Committee meetings to mark second week of legislative session, Ward says

Intense committee meetings likely will mark the second week of the 2010 Alabama Legislative Session, Rep. Cam Ward, R-Alabaster, said Jan. 18.

Although controversial bills usually do not appear before the State Senate and House of Representatives until the third or fourth week of the session, legislative committees likely will begin discussing hot-topic items Jan. 19-22.

“The first and second week are always the easiest,” Ward said, noting he felt bills regarding the state’s budget, gambling and grocery taxes likely will be hotly debated.

“The House usually tries to get to the easier stuff first before it tackles the tough bills,” Ward added.

One of the major bills the House will consider later in the session is a Ward-sponsored bill aimed at strengthening the State Ethics Commission.

The bill passed the House Judiciary Committee Jan. 13, clearing it for full-House approval. Ward said he expected the ethics bill to come before the House the week beginning Jan. 25.

If passed, Ward’s bill would grant subpoena power to the Ethics Commission, which is one of the only government oversight boards in the country without the power to subpoena documents and people to court.

“Every session for the past few years I have worked hard to get a bill out of the House Judiciary Committee which would give our Ethics Commission teeth it needs to enforce Alabama’s ethics laws,” Ward said. “I am very pleased that my fellow members of the committee saw fit to pass this bill a second year to the full House consideration.”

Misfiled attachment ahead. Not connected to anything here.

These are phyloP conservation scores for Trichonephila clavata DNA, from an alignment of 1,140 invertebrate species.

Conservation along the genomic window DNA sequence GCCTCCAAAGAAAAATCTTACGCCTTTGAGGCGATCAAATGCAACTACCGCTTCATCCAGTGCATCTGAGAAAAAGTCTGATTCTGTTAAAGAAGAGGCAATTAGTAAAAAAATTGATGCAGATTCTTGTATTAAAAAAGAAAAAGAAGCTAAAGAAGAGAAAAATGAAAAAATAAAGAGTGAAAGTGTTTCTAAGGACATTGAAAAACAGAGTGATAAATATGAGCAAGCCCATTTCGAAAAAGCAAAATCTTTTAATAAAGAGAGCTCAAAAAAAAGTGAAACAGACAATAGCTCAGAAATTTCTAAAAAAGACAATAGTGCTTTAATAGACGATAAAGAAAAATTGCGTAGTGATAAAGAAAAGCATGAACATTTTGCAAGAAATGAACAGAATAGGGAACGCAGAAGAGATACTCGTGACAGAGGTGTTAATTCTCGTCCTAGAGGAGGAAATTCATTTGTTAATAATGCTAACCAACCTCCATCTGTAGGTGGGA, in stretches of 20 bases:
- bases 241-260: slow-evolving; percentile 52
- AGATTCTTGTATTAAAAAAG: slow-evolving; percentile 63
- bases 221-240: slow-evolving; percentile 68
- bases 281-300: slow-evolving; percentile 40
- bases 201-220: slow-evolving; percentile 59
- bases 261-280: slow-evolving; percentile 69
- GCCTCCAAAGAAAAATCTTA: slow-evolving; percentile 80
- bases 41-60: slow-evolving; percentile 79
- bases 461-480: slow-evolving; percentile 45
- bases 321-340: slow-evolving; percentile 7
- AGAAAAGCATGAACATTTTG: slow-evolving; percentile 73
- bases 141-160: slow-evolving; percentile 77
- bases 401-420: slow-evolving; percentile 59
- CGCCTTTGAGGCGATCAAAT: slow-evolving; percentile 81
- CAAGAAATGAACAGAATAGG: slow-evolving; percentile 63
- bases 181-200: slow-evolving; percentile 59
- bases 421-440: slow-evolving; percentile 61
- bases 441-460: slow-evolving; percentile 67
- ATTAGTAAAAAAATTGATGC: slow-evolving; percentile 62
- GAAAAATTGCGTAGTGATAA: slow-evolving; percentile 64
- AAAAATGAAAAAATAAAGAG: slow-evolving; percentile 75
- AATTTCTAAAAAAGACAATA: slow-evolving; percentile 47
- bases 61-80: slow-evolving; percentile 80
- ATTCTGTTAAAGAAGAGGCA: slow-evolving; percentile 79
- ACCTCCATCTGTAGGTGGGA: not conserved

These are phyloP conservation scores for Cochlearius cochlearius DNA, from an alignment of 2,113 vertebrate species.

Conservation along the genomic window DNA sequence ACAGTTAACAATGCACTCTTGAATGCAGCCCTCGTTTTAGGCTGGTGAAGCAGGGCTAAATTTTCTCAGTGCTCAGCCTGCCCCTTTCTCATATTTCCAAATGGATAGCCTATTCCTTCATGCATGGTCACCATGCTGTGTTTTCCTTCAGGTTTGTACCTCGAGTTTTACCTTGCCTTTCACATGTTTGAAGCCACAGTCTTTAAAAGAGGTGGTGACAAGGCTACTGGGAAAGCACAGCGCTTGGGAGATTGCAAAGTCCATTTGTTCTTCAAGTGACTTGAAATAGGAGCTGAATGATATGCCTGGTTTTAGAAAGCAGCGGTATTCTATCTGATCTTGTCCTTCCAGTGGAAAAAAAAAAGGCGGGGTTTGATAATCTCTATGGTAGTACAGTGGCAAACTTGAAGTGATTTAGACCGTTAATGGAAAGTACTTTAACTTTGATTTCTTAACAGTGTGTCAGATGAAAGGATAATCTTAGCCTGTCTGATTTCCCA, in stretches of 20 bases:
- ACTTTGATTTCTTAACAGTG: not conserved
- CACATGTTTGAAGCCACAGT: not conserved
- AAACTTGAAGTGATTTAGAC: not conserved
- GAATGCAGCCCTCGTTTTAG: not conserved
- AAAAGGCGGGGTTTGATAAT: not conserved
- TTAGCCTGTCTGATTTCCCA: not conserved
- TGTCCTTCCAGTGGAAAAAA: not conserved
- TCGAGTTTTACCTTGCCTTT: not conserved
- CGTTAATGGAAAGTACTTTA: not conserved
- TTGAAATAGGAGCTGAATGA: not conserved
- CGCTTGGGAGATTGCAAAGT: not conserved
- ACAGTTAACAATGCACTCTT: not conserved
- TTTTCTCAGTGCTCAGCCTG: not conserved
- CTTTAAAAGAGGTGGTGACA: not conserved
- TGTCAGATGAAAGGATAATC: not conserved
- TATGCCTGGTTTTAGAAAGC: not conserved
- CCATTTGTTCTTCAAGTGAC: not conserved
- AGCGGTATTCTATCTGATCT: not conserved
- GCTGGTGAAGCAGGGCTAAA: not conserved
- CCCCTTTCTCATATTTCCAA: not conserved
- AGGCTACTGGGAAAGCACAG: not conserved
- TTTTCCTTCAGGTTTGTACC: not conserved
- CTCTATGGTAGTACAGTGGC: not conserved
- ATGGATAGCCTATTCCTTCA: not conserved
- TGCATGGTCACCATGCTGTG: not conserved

Because a bill similar to Ward’s, sponsored by Rep. Alvin Holmes, D-Montgomery, also passed the House Judiciary Committee, Ward praised the bipartisan efforts in passing the bill.

“Though the Democrats have stalled efforts in the past to give subpoena power to the Ethics Commission, I will lend my support to Rep. Holmes’ bill if that is the version considered on the House floor,” Ward said.

“I am in support of any legislation to grant subpoena power to the Ethics Commission, regardless of which party passes the bill,” Ward added. “The issue is more important than partisan politics. I am glad that the Democrats are supporting me in my efforts.”

Ward also said he was impressed by the State Senate’s work ethic early in the session. Before the session began, Ward said the evenly divided Senate might have trouble working together to pass bills.

“It’s surprised me to see the Senate has been working very well,” Ward said. “The fact that they are working as efficiently as they are is a good thing, and I hope it carries over into the rest of the session.

“I’m cautiously optimistic, I guess is a good way to say it,” Ward added.